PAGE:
By Karla L. Miller
Special to The Washington Post
— Q: I have an event coming up that I'm really excited about attending, have been planning for months and have invested significant funds into. My boss was recently discussing a business trip for one of my projects that occurs on the same dates as the personal event.
I told her I didn't believe my attendance is mandatory and that the funding for my travel could be put toward other priorities. She suggested that it would nevertheless be a "good learning experience."
Do I forgo the personal event? Or do I establish boundaries to preserve my personal life — and how do I do that without sounding as though I don't care about my professional development?
A: Pop quiz! Your boss asks you to go on a business trip, but you have a conflict. Which response is healthier for your professional development?
1. "I'd like to go, but there's one problem: Those are the same dates as this event I've been planning to attend for months."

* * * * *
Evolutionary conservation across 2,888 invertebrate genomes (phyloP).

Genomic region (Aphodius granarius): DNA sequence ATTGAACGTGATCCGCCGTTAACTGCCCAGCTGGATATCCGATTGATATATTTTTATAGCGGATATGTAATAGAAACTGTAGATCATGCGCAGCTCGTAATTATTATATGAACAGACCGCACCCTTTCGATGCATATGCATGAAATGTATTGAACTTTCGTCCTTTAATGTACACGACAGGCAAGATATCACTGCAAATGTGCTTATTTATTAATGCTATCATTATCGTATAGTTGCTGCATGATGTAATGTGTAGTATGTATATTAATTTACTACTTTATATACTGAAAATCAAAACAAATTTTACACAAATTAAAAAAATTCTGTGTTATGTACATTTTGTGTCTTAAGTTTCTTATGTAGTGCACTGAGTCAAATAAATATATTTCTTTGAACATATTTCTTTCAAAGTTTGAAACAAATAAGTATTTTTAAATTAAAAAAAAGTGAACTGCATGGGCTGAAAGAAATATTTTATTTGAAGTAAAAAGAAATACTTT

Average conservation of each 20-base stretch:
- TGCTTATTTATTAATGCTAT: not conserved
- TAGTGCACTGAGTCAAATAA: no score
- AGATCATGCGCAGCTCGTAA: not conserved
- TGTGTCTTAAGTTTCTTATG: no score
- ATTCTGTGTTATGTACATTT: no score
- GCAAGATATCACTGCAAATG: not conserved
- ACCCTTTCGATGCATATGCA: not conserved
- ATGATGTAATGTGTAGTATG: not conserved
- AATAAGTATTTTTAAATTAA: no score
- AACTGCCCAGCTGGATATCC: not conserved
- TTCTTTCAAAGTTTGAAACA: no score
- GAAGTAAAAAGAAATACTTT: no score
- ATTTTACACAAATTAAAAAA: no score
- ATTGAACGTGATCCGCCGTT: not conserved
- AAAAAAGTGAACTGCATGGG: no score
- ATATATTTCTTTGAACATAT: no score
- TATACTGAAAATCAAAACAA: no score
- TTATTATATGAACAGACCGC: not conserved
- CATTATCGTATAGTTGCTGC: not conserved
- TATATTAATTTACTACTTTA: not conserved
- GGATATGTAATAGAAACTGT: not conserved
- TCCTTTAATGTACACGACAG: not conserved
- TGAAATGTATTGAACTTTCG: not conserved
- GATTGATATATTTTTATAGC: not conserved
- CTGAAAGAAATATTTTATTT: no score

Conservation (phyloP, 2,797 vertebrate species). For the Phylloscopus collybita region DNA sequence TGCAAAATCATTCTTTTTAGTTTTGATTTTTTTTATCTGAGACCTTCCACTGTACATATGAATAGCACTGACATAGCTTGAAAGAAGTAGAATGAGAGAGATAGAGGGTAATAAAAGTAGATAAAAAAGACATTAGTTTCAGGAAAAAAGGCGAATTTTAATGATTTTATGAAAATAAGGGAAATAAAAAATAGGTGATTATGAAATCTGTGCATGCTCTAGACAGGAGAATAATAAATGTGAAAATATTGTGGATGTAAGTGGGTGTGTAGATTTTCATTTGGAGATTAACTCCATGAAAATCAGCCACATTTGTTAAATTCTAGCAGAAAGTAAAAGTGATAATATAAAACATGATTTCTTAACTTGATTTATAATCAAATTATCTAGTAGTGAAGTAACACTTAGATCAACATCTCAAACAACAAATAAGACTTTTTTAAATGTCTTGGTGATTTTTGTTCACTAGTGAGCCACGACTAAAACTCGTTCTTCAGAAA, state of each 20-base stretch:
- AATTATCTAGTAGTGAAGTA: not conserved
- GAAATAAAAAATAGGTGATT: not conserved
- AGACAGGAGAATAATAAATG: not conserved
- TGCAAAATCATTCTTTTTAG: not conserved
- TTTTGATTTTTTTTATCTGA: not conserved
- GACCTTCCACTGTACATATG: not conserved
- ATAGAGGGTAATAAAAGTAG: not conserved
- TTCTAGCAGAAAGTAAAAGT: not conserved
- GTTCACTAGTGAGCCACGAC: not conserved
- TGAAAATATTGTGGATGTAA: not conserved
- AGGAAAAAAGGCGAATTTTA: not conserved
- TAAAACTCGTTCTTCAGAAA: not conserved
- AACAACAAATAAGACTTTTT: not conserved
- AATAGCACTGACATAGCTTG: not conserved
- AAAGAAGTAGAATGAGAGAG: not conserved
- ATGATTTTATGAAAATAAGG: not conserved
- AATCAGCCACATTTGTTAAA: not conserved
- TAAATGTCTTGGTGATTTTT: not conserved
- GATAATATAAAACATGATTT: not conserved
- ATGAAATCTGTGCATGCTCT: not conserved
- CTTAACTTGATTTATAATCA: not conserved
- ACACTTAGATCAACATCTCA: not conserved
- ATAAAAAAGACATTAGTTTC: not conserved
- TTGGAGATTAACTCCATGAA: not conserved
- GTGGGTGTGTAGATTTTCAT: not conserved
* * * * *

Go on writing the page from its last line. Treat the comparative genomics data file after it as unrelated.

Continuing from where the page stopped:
2. "Actually, I don't think my presence is required on this trip that you, my boss, have asked me to take. You're better off investing that travel budget elsewhere."
I'm exaggerating, but honesty just seems so obviously the easier, smarter tack that I have to wonder why you're not taking it. You may think that making a work-based case for declining this trip seems more professional, but — unless your boss is a sadist, or you had been asked to keep those dates free, or this trip is more important than either of you is letting on — I would think she'd respect your prior engagement.
Sometimes, a vital career opportunity is worth shifting your personal plans for. Short of that, I think you're entitled to draw the work-life line at an event for which you've paid deposits, bought tickets or hocked your car.
You should probably come clean with the boss. Tell her you were concerned about looking unprofessional for putting personal plans ahead of your job, and reiterate that you are interested in other professional development opportunities. Finding someone to attend the upcoming trip in your stead might even help smooth things over. It may be embarrassing, but it will be easier than facing the boss if — or when — she overhears about your event and realizes it overlapped with the business trip.
Speaking of embarrassing: If the real issue is that you don't want to have to admit to your boss that you've booked a suite at a Hedonism resort . . . you're on your own.
Karla L. Miller writes an advice column on navigating the modern workplace. Each week she will answer one or two questions from readers.